African American couple holding hands

The cruises to find romance

Not all solo travellers are 18-year-old backpackers looking for a good time and many cruise lines are now catering for more mature passengers looking to make friends – or perhaps find romance.

Lines have become sensitive to those travelling alone and often waive single supplement fees as well as provide solo cabins and often organise single mixers. So here are some ideas if you’re thinking of taking a holiday by yourself.

Luxury solo travel

Seabourn, known for its American hospitality and sleek and sophisticated décor, have small intimate ships which are perfect for other solo passengers to meet. Officers host table dinners and singles never dine alone. The lines’ single supplement starts at 75 per cent of the standard double occupancy rate. Crystal Cruises has as many as a quarter of its passengers travelling alone and single supplement starts as low as 10 per cent. The line also offers singles perks like parties, dancing and dining hosts and the Table for 8 program seats singles together at their delicious specialty restaurants.

Best for meeting other solos

If you love river cruising, British-based company Riviera Travel have a selection of itineraries this year which are just dedicated to singles. This also means that there are no single supplements on these itineraries – bonus! The line is running two itineraries in November which includes a Blue Danube river cruise to destinations in Hungary, Slovakia and Austria as well as a Lyon to Avignon trip on the Soane River.

Sharing is caring

If you don’t mind sharing a cabin, Holland America Line has set up a Single Partners Program which matches solo travellers with another same-sex single passenger. The lines ship, Koningsdam has 12 solo cabins and its yet-to-be-launched Nieuw Statendam will have even more options for single travellers. Singles also have a dedicated singles get together at the start of each cruise so solos get to meet one another. There are also over 40 different activities including cooking demonstrations, dance classes, wine tasting and more. The line also offers dinner seating with other singles, available upon advanced request.

Active singles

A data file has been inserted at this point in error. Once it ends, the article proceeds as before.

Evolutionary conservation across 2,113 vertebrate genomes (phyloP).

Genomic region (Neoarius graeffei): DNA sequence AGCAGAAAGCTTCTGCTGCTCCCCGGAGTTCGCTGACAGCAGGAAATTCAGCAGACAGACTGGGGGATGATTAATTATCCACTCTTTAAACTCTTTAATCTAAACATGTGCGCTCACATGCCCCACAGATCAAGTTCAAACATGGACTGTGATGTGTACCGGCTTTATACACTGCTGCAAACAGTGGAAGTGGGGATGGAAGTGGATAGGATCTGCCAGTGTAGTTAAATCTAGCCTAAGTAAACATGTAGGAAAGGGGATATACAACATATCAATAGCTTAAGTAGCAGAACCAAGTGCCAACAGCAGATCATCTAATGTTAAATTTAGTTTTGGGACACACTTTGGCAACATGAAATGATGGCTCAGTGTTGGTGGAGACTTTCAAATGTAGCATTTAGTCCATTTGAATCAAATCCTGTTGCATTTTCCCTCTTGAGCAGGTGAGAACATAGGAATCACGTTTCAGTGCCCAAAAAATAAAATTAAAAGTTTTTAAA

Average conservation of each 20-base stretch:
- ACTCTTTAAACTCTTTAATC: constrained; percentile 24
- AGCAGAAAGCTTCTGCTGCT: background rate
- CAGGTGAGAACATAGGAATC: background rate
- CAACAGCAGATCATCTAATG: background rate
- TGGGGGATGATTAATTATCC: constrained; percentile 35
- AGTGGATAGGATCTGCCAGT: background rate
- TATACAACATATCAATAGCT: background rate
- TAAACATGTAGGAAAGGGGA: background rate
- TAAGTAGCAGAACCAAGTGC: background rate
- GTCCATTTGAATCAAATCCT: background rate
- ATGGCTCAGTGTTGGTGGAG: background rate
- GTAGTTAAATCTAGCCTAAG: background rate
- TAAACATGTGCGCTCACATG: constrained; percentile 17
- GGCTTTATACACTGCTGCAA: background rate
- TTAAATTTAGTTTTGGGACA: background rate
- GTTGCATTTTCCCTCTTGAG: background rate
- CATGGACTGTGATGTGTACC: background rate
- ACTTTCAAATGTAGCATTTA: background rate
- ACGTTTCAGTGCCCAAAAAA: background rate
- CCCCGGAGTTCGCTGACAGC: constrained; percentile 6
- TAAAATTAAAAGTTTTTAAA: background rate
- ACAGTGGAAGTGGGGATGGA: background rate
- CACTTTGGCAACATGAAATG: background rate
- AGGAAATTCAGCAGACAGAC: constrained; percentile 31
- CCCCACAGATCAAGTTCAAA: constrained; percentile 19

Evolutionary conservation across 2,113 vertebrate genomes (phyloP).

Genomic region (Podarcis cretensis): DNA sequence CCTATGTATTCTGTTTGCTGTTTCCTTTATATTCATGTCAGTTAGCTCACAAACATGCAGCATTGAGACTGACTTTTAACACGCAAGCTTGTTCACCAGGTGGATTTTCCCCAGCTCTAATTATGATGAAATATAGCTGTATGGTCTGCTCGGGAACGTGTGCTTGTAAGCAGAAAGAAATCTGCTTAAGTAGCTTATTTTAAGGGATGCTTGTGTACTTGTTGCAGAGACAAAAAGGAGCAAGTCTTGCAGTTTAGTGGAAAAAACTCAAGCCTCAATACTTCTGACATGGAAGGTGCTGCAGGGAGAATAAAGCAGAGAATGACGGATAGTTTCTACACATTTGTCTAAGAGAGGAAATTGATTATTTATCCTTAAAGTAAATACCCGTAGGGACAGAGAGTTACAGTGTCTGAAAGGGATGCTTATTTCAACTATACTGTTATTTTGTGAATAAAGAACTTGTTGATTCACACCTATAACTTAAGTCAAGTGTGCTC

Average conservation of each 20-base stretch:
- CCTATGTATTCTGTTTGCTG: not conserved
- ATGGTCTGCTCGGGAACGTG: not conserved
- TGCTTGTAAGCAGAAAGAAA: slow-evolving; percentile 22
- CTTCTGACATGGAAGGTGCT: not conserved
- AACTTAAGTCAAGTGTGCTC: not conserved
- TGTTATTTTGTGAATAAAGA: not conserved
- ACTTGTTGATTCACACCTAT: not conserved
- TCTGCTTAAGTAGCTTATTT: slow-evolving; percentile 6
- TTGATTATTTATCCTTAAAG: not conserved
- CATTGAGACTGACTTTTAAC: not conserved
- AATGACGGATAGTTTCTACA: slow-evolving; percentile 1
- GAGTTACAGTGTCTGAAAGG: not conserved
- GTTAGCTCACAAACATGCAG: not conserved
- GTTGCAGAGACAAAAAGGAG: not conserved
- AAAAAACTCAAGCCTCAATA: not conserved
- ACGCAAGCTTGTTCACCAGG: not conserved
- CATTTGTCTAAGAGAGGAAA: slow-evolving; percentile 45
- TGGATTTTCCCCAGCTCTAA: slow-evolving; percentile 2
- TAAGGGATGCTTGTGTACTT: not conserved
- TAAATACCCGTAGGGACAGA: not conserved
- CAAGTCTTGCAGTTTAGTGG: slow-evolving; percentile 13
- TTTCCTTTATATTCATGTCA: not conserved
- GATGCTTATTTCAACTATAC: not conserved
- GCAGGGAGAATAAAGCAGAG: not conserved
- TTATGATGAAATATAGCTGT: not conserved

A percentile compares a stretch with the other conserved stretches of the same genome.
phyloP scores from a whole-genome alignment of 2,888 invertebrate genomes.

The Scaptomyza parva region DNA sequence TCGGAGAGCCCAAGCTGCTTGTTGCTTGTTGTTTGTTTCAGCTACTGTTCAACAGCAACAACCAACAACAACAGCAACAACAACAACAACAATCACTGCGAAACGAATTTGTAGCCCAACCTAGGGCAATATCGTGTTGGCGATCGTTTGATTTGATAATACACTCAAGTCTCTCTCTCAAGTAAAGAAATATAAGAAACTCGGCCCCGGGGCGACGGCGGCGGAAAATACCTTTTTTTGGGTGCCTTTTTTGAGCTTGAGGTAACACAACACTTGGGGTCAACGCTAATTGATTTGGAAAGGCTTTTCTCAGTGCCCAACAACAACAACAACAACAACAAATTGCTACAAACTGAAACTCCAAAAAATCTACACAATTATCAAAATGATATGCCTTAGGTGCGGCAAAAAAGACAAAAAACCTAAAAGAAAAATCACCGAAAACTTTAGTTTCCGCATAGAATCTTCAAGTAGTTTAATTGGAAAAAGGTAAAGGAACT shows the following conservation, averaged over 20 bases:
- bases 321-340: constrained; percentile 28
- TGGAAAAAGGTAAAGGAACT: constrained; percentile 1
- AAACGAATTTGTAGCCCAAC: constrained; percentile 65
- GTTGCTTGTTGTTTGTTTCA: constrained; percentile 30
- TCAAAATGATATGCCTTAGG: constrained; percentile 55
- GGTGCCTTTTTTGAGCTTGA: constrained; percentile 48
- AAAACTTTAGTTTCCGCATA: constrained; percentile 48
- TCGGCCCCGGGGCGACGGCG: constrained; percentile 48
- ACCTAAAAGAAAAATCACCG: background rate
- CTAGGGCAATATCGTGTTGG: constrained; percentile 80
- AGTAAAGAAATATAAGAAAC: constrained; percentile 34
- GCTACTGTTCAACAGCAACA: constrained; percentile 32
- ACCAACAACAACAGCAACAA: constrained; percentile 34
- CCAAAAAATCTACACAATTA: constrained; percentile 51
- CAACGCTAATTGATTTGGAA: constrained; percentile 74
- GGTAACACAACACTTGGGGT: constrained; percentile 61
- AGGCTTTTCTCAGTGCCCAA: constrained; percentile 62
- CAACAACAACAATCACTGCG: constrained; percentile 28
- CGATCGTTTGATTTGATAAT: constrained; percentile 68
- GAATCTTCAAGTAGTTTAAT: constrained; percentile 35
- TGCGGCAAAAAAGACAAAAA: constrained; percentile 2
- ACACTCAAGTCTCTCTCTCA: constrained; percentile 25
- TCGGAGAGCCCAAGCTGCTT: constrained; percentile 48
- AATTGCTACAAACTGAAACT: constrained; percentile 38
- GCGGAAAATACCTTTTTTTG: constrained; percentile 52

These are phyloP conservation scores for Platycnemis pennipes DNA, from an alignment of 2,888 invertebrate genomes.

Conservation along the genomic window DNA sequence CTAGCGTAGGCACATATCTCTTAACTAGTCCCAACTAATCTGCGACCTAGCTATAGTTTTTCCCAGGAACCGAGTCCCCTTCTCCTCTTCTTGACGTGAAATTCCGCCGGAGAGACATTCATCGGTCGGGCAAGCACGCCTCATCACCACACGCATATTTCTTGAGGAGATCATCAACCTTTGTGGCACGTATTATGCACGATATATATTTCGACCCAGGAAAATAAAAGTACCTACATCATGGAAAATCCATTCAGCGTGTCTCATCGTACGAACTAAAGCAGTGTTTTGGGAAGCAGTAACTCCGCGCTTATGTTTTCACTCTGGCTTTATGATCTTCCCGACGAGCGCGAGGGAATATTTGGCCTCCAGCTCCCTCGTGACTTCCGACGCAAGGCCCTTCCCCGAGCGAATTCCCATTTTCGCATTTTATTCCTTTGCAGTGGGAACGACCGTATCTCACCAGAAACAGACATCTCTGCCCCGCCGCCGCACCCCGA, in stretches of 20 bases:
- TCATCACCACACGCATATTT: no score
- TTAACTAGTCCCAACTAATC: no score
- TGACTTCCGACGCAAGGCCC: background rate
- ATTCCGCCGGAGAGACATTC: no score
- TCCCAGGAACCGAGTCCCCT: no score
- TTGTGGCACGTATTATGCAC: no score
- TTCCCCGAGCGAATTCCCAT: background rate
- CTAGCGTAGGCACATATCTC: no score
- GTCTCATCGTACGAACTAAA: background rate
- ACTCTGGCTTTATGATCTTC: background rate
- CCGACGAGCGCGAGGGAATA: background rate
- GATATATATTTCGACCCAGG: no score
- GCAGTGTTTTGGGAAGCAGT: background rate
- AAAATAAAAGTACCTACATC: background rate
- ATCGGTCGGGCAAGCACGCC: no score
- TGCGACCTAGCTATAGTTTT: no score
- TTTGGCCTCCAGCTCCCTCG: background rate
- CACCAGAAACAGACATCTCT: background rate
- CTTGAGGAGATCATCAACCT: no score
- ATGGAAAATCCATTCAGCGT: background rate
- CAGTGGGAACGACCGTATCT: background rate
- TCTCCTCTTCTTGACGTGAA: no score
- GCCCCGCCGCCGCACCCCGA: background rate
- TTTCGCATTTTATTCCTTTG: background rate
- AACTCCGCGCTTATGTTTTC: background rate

Adventure and small ship expedition cruise lines accommodate for the active solo traveller. If you’re looking to explore Australia, Coral Expeditions has cruises which sail the South Pacific as well as the stunning Kimberley region. The line also has three, four and seven-night Great Barrier Reef itineraries which are free of single supplement. There are only at the very most, 72 passengers onboard so ideal if you’re looking for an intimate setting.

Singles save thousands on the river

One of Australia’s favourite touring companies has created the Solo Traveller Club which sends out a monthly newsletter with a huge number of deals. One of the line’s favourite trips among solo travellers is their Botanica botanical and cultural cruises. Single travellers can save more than $10,000 if they book early enough. Avalon Waterways has also waived its single supplements on its 15-day Vietnam, Cambodia and Mekong cruise where you can learn how to cook traditional food as well as visit local villages.

Big ship solo sailing

Norwegian Cruise Line are famed for being one of the first to introduce single cabins onboard big ships. The Norwegian Epic has 128 solo cabins while the Norwegian Escape offers 82 studio units. There is also a shared space called the Studio Lounge which has its own TVs, coffee-making facilities as well as bartender at certain times, exclusively for single travellers. There are also pre-hosted dinner gatherings for guests to meet and mingle for a cocktail. On Royal Caribbean’s Ovation of Seas and Quantum of the Seas each have 28 studio for solo travellers. There is a mix of virtual balconies as well as staterooms with smaller balconies. The line also offers single-friendly activities including scuba diving lessons, wine tastings, cooking demonstrations. And if you don’t want to eat alone, there is the My Time Dining policy for passengers who don’t want to dine alone.